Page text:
The hotel owned by the woman in question inhabits several residents who have lived there for numerous years, including her great-nephew, who emigrated to the United States from Lithuania many years ago. He says he thinks of her as a mother because she has been so instrumental in helping him obtain an education and become successful in his life in the U.S. In turn, he has always helped her by taking her shopping or to run other errands, as needed.

Choosing a nursing home: How to tell the good ones from the bad

Many circumstances can prompt a Georgia elder's decision to transition to an assisted-living environment. When an elder is no longer able to function independently, he or she, along with adult children or other family members, may research nursing home services and available residencies. Especially if one has never had experience with nursing facilities in the past, it can be quite challenging trying to figure out which companies provide the highest quality care.

Word of mouth is always a good marketing tool. It is helpful to ask current or past nursing home patients and loved ones of the same what they like or do not like about a particular nursing home. If negative comments outweigh positive ones regarding a specific company, it may be best to keep looking before making a final choice. An elder may have certain needs or priorities, such as those involving Medicaid or Medicare or other financial issues.

How do you pick the right person to receive power of attorney?

One of the most difficult aspects of creating an estate plan is unquestionably the need to allocate responsibilities to people in your family. Choosing who gets what asset may be a simple process by comparison. There may be certain items that have a meaningful history for family members or loved ones, or assets that people have specifically requested to inherit.

Fewer people are likely to directly request responsibility in your estate plan. Whether you need someone to serve as executor or power of attorney, the amount of responsibility and work that goes with that honor often keeps people from seeking it out.

Conservatorship: What is it and when is it necessary?

Most people over the age of 75 encounter mental or physical health challenges. It is often an adult son or daughter who is tasked with providing support to an aging parent, which can be quite difficult if a parent suffers physical or mental incapacity. In Georgia, and elsewhere, conservatorship is a process that allows someone to act on behalf of another who is no longer able to act on his or her own behalf.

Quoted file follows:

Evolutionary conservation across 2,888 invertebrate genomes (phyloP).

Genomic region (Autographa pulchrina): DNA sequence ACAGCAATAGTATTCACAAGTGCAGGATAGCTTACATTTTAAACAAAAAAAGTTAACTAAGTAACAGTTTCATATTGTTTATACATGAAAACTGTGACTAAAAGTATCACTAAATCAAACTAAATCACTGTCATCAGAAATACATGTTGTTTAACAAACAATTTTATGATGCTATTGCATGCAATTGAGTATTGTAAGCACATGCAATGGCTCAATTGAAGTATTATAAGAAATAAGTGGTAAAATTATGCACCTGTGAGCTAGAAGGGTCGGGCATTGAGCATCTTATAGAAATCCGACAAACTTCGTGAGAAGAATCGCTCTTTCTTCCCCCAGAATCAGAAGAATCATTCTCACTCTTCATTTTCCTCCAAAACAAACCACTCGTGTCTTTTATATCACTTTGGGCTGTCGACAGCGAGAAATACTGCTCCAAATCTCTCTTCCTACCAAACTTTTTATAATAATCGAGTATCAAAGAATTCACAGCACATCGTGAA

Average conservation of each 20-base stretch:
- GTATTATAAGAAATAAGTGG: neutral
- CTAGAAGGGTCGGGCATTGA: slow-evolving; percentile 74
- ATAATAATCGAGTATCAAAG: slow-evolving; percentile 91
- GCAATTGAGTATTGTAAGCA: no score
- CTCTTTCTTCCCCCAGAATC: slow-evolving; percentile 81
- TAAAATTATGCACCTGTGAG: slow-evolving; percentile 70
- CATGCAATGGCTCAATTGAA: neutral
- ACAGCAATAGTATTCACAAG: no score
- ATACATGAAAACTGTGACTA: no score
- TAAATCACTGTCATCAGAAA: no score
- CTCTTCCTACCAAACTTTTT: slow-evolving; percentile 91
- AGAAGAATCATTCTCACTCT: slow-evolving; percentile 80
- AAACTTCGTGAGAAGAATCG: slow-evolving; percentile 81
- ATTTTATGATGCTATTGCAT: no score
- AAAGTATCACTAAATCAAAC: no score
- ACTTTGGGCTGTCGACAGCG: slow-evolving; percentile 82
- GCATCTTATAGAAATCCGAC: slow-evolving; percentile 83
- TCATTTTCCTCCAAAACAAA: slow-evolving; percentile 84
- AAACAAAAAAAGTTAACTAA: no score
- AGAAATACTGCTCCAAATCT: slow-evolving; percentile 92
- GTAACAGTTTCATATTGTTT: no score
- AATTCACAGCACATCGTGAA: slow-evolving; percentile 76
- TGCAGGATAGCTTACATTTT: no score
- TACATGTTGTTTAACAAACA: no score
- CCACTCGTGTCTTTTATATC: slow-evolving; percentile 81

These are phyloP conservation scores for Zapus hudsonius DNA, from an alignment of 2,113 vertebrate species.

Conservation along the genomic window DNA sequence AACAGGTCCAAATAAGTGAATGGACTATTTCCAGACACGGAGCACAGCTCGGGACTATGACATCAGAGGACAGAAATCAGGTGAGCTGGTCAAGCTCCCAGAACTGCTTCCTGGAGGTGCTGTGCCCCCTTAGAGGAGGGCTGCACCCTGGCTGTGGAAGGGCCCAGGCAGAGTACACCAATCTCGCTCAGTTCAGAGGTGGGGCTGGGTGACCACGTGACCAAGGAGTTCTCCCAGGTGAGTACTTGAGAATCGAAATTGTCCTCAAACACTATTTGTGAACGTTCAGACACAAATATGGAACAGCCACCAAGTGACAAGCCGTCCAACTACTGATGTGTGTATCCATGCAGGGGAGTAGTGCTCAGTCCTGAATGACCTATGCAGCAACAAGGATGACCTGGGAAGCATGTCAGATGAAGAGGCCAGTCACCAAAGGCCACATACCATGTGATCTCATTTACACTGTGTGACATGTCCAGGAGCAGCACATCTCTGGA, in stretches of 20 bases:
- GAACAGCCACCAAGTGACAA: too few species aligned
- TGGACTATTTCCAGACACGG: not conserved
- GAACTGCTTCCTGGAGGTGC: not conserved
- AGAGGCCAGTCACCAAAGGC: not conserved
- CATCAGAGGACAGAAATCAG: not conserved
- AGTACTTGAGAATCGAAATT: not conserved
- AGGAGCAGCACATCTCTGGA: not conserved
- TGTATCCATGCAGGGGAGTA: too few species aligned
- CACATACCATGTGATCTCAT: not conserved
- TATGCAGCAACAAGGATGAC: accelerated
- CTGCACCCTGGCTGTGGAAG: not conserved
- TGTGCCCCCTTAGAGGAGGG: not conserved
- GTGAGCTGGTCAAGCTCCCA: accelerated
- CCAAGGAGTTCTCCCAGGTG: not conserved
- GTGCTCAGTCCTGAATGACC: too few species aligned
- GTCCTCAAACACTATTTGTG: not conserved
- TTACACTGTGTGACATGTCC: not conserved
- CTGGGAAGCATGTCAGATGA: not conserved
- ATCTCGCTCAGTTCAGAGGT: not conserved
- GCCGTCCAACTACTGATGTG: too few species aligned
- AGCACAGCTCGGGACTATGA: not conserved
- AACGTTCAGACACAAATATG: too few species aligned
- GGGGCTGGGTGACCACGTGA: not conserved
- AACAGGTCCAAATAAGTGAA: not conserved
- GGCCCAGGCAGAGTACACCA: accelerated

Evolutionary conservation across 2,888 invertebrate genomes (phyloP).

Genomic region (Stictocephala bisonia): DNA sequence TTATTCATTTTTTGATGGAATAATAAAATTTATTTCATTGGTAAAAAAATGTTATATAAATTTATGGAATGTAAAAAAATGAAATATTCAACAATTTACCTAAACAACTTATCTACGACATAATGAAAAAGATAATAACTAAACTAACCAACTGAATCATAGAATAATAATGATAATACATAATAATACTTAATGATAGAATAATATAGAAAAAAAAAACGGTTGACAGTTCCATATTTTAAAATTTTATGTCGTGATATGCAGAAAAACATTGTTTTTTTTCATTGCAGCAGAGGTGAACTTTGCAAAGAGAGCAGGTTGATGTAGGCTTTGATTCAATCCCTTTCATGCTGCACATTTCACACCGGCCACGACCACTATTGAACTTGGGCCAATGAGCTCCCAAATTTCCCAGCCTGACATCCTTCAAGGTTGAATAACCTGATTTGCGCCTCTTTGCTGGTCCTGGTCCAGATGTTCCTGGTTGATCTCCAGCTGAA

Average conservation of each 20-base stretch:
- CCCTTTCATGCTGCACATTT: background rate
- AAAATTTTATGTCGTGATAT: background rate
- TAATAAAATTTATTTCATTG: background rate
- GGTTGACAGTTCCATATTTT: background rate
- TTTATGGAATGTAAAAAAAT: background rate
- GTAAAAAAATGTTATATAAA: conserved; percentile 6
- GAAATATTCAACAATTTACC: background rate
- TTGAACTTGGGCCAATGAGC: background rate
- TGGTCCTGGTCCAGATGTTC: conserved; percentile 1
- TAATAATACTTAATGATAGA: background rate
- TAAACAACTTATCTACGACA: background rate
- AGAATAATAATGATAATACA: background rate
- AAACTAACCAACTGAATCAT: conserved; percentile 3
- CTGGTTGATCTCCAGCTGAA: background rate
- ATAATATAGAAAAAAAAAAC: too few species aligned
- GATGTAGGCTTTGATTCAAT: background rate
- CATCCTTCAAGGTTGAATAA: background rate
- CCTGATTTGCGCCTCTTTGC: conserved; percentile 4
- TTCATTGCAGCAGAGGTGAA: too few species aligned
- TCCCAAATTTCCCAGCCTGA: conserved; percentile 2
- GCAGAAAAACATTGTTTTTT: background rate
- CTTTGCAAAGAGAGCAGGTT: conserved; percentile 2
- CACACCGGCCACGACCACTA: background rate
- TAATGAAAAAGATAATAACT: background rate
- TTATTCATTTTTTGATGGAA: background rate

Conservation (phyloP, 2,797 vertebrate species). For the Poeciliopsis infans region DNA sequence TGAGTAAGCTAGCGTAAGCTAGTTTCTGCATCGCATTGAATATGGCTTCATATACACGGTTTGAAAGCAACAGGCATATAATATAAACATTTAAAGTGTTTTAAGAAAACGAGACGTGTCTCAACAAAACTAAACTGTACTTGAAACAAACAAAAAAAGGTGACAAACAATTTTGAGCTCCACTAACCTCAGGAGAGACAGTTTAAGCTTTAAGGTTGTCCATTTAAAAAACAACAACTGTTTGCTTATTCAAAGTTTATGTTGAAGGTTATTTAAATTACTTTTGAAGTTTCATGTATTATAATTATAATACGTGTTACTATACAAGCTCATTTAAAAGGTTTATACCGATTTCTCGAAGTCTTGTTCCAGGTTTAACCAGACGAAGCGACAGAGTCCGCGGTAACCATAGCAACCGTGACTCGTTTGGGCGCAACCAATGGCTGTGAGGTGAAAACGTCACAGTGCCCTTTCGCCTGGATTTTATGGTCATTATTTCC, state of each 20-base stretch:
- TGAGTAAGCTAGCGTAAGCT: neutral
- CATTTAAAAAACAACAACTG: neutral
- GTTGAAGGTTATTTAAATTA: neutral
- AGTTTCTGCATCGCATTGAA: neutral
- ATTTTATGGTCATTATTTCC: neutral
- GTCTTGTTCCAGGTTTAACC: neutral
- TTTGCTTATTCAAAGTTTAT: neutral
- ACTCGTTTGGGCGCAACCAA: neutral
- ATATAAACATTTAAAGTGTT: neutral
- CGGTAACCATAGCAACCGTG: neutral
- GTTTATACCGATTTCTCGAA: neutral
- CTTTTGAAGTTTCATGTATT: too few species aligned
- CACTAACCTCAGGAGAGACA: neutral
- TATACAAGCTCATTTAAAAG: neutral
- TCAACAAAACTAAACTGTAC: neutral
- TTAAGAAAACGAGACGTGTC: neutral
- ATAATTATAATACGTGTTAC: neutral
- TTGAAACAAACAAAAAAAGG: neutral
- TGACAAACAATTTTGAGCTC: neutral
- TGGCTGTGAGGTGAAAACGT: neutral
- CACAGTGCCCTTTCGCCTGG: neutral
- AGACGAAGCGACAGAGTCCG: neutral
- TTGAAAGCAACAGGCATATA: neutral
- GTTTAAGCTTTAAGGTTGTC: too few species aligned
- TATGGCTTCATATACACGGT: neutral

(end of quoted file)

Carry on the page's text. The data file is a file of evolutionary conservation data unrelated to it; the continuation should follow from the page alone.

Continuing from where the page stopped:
When a court appoints a conservator, the appointee is able to make financial or personal care decisions for the incapacitated loved one in question. In these circumstances, the ability for the conservatee to act independently regarding finances or personal care becomes greatly restricted. A conservatorship of estate refers to an appointment made to manage the financial affairs, including debts, collections, income and other money-related issues. A conservatorship of person, on the other hand, concerns personal care decisions, such as physical health, food, clothing and shelter.

Trusts can secure your special needs child's future

None of us can predict the future, but we all want to ensure that our children are protected, no matter what. If you have a special needs child, you will likely feel an enhanced sense of responsibility. You may worry about making sure that they are provided for financially for the rest of their lives so that they are able to live fully and can get access to the best possible support and care.

Many special needs parents conclude that the best possible way to ensure that their child will be provided for is through the creation of a special needs trust. A special needs trust is a type of fund that can be contributed to by multiple parties, with the purpose of benefiting a person with a disability. It has several advantages from a financial perspective in comparison with simply leaving an inheritance for the person in your will.